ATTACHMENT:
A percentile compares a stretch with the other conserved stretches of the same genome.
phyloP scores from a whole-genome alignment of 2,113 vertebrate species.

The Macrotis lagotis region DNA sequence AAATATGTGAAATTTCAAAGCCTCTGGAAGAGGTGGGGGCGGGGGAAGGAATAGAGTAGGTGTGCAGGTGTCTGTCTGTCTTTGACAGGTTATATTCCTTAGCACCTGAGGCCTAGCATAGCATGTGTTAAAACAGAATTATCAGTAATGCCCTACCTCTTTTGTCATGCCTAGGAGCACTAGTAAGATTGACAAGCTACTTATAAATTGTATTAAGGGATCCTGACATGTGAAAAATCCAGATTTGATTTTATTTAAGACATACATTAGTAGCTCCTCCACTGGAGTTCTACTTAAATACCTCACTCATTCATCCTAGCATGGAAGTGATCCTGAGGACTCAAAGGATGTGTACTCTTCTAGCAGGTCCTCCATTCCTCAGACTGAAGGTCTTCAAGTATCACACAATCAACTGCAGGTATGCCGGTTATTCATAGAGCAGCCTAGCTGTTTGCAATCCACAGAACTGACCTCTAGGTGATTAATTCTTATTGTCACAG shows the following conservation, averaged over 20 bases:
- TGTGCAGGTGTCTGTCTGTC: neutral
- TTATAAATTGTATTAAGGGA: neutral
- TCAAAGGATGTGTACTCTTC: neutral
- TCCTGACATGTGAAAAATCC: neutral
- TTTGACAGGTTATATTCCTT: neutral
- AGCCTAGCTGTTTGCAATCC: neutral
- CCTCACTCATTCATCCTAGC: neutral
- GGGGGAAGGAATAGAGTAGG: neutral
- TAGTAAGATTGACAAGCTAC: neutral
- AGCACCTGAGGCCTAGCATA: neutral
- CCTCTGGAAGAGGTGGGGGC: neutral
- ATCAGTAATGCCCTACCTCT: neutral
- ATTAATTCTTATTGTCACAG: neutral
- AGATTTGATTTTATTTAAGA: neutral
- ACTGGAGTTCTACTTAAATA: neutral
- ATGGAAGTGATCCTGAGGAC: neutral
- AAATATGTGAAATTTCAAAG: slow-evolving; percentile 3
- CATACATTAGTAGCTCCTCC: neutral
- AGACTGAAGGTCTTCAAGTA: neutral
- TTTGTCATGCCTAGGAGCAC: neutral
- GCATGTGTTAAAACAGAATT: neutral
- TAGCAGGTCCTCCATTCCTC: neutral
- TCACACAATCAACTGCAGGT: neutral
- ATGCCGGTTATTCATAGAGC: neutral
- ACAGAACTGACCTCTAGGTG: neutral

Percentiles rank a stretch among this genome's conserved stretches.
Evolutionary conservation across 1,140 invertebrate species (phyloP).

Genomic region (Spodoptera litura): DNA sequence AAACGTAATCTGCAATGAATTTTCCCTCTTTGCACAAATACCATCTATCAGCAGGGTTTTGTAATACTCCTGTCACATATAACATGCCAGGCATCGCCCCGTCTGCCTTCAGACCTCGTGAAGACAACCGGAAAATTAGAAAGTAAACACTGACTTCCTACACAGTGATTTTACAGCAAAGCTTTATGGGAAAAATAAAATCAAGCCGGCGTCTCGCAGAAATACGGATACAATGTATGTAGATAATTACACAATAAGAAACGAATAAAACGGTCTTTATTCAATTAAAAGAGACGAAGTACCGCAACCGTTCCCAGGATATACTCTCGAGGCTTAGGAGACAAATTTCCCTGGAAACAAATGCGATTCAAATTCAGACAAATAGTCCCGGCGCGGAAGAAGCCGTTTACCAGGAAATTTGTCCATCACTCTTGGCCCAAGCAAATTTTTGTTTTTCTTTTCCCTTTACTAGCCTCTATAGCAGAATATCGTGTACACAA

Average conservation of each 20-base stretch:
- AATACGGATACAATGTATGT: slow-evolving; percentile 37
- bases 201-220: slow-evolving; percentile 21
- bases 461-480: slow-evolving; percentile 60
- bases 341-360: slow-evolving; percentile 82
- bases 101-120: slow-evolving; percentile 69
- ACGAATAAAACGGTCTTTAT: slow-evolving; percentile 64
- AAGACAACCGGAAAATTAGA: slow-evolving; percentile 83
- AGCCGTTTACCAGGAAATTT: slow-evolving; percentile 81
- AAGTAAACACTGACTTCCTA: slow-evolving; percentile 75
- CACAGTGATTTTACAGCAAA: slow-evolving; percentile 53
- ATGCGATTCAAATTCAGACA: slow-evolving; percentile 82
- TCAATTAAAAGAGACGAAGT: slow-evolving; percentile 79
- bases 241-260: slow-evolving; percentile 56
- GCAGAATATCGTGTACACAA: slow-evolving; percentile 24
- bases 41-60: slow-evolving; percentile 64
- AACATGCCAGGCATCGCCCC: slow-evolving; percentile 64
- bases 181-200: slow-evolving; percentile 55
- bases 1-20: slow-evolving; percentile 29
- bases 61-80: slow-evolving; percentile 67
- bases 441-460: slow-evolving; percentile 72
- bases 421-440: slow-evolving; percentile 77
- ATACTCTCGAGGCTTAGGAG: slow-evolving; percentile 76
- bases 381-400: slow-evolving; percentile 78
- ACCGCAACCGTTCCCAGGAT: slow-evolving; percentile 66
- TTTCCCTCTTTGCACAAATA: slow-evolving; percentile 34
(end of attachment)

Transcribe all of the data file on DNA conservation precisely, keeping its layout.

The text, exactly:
A percentile compares a stretch with the other conserved stretches of the same genome.
phyloP scores from a whole-genome alignment of 2,113 vertebrate species.

The Macrotis lagotis region DNA sequence AAATATGTGAAATTTCAAAGCCTCTGGAAGAGGTGGGGGCGGGGGAAGGAATAGAGTAGGTGTGCAGGTGTCTGTCTGTCTTTGACAGGTTATATTCCTTAGCACCTGAGGCCTAGCATAGCATGTGTTAAAACAGAATTATCAGTAATGCCCTACCTCTTTTGTCATGCCTAGGAGCACTAGTAAGATTGACAAGCTACTTATAAATTGTATTAAGGGATCCTGACATGTGAAAAATCCAGATTTGATTTTATTTAAGACATACATTAGTAGCTCCTCCACTGGAGTTCTACTTAAATACCTCACTCATTCATCCTAGCATGGAAGTGATCCTGAGGACTCAAAGGATGTGTACTCTTCTAGCAGGTCCTCCATTCCTCAGACTGAAGGTCTTCAAGTATCACACAATCAACTGCAGGTATGCCGGTTATTCATAGAGCAGCCTAGCTGTTTGCAATCCACAGAACTGACCTCTAGGTGATTAATTCTTATTGTCACAG shows the following conservation, averaged over 20 bases:
- TGTGCAGGTGTCTGTCTGTC: neutral
- TTATAAATTGTATTAAGGGA: neutral
- TCAAAGGATGTGTACTCTTC: neutral
- TCCTGACATGTGAAAAATCC: neutral
- TTTGACAGGTTATATTCCTT: neutral
- AGCCTAGCTGTTTGCAATCC: neutral
- CCTCACTCATTCATCCTAGC: neutral
- GGGGGAAGGAATAGAGTAGG: neutral
- TAGTAAGATTGACAAGCTAC: neutral
- AGCACCTGAGGCCTAGCATA: neutral
- CCTCTGGAAGAGGTGGGGGC: neutral
- ATCAGTAATGCCCTACCTCT: neutral
- ATTAATTCTTATTGTCACAG: neutral
- AGATTTGATTTTATTTAAGA: neutral
- ACTGGAGTTCTACTTAAATA: neutral
- ATGGAAGTGATCCTGAGGAC: neutral
- AAATATGTGAAATTTCAAAG: slow-evolving; percentile 3
- CATACATTAGTAGCTCCTCC: neutral
- AGACTGAAGGTCTTCAAGTA: neutral
- TTTGTCATGCCTAGGAGCAC: neutral
- GCATGTGTTAAAACAGAATT: neutral
- TAGCAGGTCCTCCATTCCTC: neutral
- TCACACAATCAACTGCAGGT: neutral
- ATGCCGGTTATTCATAGAGC: neutral
- ACAGAACTGACCTCTAGGTG: neutral

Percentiles rank a stretch among this genome's conserved stretches.
Evolutionary conservation across 1,140 invertebrate species (phyloP).

Genomic region (Spodoptera litura): DNA sequence AAACGTAATCTGCAATGAATTTTCCCTCTTTGCACAAATACCATCTATCAGCAGGGTTTTGTAATACTCCTGTCACATATAACATGCCAGGCATCGCCCCGTCTGCCTTCAGACCTCGTGAAGACAACCGGAAAATTAGAAAGTAAACACTGACTTCCTACACAGTGATTTTACAGCAAAGCTTTATGGGAAAAATAAAATCAAGCCGGCGTCTCGCAGAAATACGGATACAATGTATGTAGATAATTACACAATAAGAAACGAATAAAACGGTCTTTATTCAATTAAAAGAGACGAAGTACCGCAACCGTTCCCAGGATATACTCTCGAGGCTTAGGAGACAAATTTCCCTGGAAACAAATGCGATTCAAATTCAGACAAATAGTCCCGGCGCGGAAGAAGCCGTTTACCAGGAAATTTGTCCATCACTCTTGGCCCAAGCAAATTTTTGTTTTTCTTTTCCCTTTACTAGCCTCTATAGCAGAATATCGTGTACACAA

Average conservation of each 20-base stretch:
- AATACGGATACAATGTATGT: slow-evolving; percentile 37
- bases 201-220: slow-evolving; percentile 21
- bases 461-480: slow-evolving; percentile 60
- bases 341-360: slow-evolving; percentile 82
- bases 101-120: slow-evolving; percentile 69
- ACGAATAAAACGGTCTTTAT: slow-evolving; percentile 64
- AAGACAACCGGAAAATTAGA: slow-evolving; percentile 83
- AGCCGTTTACCAGGAAATTT: slow-evolving; percentile 81
- AAGTAAACACTGACTTCCTA: slow-evolving; percentile 75
- CACAGTGATTTTACAGCAAA: slow-evolving; percentile 53
- ATGCGATTCAAATTCAGACA: slow-evolving; percentile 82
- TCAATTAAAAGAGACGAAGT: slow-evolving; percentile 79
- bases 241-260: slow-evolving; percentile 56
- GCAGAATATCGTGTACACAA: slow-evolving; percentile 24
- bases 41-60: slow-evolving; percentile 64
- AACATGCCAGGCATCGCCCC: slow-evolving; percentile 64
- bases 181-200: slow-evolving; percentile 55
- bases 1-20: slow-evolving; percentile 29
- bases 61-80: slow-evolving; percentile 67
- bases 441-460: slow-evolving; percentile 72
- bases 421-440: slow-evolving; percentile 77
- ATACTCTCGAGGCTTAGGAG: slow-evolving; percentile 76
- bases 381-400: slow-evolving; percentile 78
- ACCGCAACCGTTCCCAGGAT: slow-evolving; percentile 66
- TTTCCCTCTTTGCACAAATA: slow-evolving; percentile 34